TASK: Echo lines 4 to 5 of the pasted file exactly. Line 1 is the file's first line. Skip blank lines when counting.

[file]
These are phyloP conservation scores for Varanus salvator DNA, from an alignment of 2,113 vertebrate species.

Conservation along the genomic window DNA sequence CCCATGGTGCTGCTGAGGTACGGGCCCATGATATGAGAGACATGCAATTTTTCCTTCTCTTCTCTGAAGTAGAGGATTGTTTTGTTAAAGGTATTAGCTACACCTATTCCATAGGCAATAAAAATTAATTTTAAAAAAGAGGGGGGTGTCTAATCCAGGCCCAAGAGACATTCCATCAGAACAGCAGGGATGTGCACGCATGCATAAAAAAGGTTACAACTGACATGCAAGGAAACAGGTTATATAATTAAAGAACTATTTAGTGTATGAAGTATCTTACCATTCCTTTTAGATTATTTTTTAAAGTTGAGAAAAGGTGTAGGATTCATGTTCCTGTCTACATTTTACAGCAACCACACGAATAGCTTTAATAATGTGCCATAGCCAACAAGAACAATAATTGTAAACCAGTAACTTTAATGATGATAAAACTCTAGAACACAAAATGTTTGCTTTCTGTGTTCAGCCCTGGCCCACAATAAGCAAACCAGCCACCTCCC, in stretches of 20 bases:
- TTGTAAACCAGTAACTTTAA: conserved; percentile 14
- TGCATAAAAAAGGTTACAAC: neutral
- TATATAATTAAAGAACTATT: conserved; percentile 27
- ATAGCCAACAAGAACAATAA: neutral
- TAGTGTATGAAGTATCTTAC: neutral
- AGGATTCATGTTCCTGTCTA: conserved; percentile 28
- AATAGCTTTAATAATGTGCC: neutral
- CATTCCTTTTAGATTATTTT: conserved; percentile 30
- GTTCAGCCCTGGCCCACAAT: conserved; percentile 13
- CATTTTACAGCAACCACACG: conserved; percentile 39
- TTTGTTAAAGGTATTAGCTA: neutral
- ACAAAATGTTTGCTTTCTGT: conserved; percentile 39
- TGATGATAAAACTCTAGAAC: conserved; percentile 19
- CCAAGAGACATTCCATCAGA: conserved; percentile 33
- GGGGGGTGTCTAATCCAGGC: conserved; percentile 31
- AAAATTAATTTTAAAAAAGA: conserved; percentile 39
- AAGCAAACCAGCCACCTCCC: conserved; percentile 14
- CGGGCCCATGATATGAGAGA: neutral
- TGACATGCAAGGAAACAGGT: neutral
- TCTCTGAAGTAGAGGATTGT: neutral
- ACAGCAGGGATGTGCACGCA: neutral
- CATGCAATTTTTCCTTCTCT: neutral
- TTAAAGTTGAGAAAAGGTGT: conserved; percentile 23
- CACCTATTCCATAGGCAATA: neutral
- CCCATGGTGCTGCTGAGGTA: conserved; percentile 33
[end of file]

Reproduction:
- TGCATAAAAAAGGTTACAAC: neutral
- TATATAATTAAAGAACTATT: conserved; percentile 27